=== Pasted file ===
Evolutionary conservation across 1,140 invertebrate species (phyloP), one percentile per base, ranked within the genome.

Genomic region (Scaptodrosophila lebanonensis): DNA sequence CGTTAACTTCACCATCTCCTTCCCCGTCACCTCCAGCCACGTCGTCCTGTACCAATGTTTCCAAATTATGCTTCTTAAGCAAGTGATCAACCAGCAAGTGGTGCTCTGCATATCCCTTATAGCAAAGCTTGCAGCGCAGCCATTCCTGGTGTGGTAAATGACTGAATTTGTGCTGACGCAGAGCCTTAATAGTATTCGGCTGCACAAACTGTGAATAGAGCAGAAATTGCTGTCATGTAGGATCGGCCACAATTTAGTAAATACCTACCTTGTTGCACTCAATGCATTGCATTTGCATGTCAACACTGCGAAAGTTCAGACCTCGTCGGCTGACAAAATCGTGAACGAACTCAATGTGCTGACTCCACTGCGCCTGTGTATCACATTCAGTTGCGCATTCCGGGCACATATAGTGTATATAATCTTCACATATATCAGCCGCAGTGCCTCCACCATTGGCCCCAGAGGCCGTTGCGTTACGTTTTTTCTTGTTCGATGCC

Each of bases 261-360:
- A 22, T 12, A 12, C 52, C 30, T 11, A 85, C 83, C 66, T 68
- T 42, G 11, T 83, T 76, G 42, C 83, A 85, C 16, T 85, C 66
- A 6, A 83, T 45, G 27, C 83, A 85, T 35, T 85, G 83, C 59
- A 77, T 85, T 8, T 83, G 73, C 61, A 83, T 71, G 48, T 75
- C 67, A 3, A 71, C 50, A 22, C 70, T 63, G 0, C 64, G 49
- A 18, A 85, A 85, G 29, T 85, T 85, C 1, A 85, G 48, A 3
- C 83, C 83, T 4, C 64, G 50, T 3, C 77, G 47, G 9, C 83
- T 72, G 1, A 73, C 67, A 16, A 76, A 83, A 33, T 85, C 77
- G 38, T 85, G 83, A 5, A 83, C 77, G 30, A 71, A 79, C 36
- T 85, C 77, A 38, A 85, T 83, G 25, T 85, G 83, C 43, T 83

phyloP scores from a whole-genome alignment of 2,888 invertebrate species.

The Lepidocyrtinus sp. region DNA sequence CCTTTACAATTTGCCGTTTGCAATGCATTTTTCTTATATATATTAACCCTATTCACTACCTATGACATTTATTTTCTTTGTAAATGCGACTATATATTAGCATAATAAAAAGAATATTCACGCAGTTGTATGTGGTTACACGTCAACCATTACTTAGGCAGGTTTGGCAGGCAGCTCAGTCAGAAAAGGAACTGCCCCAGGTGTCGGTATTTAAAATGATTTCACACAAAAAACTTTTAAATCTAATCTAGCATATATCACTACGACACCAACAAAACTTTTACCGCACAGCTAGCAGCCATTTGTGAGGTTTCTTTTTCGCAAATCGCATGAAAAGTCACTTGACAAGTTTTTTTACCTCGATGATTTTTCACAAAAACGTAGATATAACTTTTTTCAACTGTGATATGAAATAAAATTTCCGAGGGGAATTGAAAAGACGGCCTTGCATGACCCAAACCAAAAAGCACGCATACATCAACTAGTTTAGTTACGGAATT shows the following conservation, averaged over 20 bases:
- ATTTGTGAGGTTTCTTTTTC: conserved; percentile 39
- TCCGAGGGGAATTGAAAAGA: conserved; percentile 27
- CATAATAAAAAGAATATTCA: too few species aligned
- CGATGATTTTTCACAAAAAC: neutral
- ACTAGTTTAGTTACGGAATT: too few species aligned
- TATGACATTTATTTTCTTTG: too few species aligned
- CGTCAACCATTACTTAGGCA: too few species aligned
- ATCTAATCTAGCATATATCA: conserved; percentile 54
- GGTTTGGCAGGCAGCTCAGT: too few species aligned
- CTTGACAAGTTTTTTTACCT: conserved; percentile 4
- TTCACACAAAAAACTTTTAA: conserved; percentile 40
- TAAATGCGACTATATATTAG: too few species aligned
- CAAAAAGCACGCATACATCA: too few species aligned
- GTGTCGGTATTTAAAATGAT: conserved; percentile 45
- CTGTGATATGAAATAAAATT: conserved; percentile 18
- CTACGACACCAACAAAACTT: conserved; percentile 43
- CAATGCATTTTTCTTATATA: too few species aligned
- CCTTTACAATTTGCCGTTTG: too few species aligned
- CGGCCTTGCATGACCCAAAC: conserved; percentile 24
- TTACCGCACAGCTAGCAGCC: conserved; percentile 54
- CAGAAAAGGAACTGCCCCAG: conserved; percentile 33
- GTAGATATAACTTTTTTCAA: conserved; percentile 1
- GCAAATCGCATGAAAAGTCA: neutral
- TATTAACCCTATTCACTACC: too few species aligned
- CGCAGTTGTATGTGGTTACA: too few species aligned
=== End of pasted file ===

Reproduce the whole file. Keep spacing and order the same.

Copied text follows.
Evolutionary conservation across 1,140 invertebrate species (phyloP), one percentile per base, ranked within the genome.

Genomic region (Scaptodrosophila lebanonensis): DNA sequence CGTTAACTTCACCATCTCCTTCCCCGTCACCTCCAGCCACGTCGTCCTGTACCAATGTTTCCAAATTATGCTTCTTAAGCAAGTGATCAACCAGCAAGTGGTGCTCTGCATATCCCTTATAGCAAAGCTTGCAGCGCAGCCATTCCTGGTGTGGTAAATGACTGAATTTGTGCTGACGCAGAGCCTTAATAGTATTCGGCTGCACAAACTGTGAATAGAGCAGAAATTGCTGTCATGTAGGATCGGCCACAATTTAGTAAATACCTACCTTGTTGCACTCAATGCATTGCATTTGCATGTCAACACTGCGAAAGTTCAGACCTCGTCGGCTGACAAAATCGTGAACGAACTCAATGTGCTGACTCCACTGCGCCTGTGTATCACATTCAGTTGCGCATTCCGGGCACATATAGTGTATATAATCTTCACATATATCAGCCGCAGTGCCTCCACCATTGGCCCCAGAGGCCGTTGCGTTACGTTTTTTCTTGTTCGATGCC

Each of bases 261-360:
- A 22, T 12, A 12, C 52, C 30, T 11, A 85, C 83, C 66, T 68
- T 42, G 11, T 83, T 76, G 42, C 83, A 85, C 16, T 85, C 66
- A 6, A 83, T 45, G 27, C 83, A 85, T 35, T 85, G 83, C 59
- A 77, T 85, T 8, T 83, G 73, C 61, A 83, T 71, G 48, T 75
- C 67, A 3, A 71, C 50, A 22, C 70, T 63, G 0, C 64, G 49
- A 18, A 85, A 85, G 29, T 85, T 85, C 1, A 85, G 48, A 3
- C 83, C 83, T 4, C 64, G 50, T 3, C 77, G 47, G 9, C 83
- T 72, G 1, A 73, C 67, A 16, A 76, A 83, A 33, T 85, C 77
- G 38, T 85, G 83, A 5, A 83, C 77, G 30, A 71, A 79, C 36
- T 85, C 77, A 38, A 85, T 83, G 25, T 85, G 83, C 43, T 83

phyloP scores from a whole-genome alignment of 2,888 invertebrate species.

The Lepidocyrtinus sp. region DNA sequence CCTTTACAATTTGCCGTTTGCAATGCATTTTTCTTATATATATTAACCCTATTCACTACCTATGACATTTATTTTCTTTGTAAATGCGACTATATATTAGCATAATAAAAAGAATATTCACGCAGTTGTATGTGGTTACACGTCAACCATTACTTAGGCAGGTTTGGCAGGCAGCTCAGTCAGAAAAGGAACTGCCCCAGGTGTCGGTATTTAAAATGATTTCACACAAAAAACTTTTAAATCTAATCTAGCATATATCACTACGACACCAACAAAACTTTTACCGCACAGCTAGCAGCCATTTGTGAGGTTTCTTTTTCGCAAATCGCATGAAAAGTCACTTGACAAGTTTTTTTACCTCGATGATTTTTCACAAAAACGTAGATATAACTTTTTTCAACTGTGATATGAAATAAAATTTCCGAGGGGAATTGAAAAGACGGCCTTGCATGACCCAAACCAAAAAGCACGCATACATCAACTAGTTTAGTTACGGAATT shows the following conservation, averaged over 20 bases:
- ATTTGTGAGGTTTCTTTTTC: conserved; percentile 39
- TCCGAGGGGAATTGAAAAGA: conserved; percentile 27
- CATAATAAAAAGAATATTCA: too few species aligned
- CGATGATTTTTCACAAAAAC: neutral
- ACTAGTTTAGTTACGGAATT: too few species aligned
- TATGACATTTATTTTCTTTG: too few species aligned
- CGTCAACCATTACTTAGGCA: too few species aligned
- ATCTAATCTAGCATATATCA: conserved; percentile 54
- GGTTTGGCAGGCAGCTCAGT: too few species aligned
- CTTGACAAGTTTTTTTACCT: conserved; percentile 4
- TTCACACAAAAAACTTTTAA: conserved; percentile 40
- TAAATGCGACTATATATTAG: too few species aligned
- CAAAAAGCACGCATACATCA: too few species aligned
- GTGTCGGTATTTAAAATGAT: conserved; percentile 45
- CTGTGATATGAAATAAAATT: conserved; percentile 18
- CTACGACACCAACAAAACTT: conserved; percentile 43
- CAATGCATTTTTCTTATATA: too few species aligned
- CCTTTACAATTTGCCGTTTG: too few species aligned
- CGGCCTTGCATGACCCAAAC: conserved; percentile 24
- TTACCGCACAGCTAGCAGCC: conserved; percentile 54
- CAGAAAAGGAACTGCCCCAG: conserved; percentile 33
- GTAGATATAACTTTTTTCAA: conserved; percentile 1
- GCAAATCGCATGAAAAGTCA: neutral
- TATTAACCCTATTCACTACC: too few species aligned
- CGCAGTTGTATGTGGTTACA: too few species aligned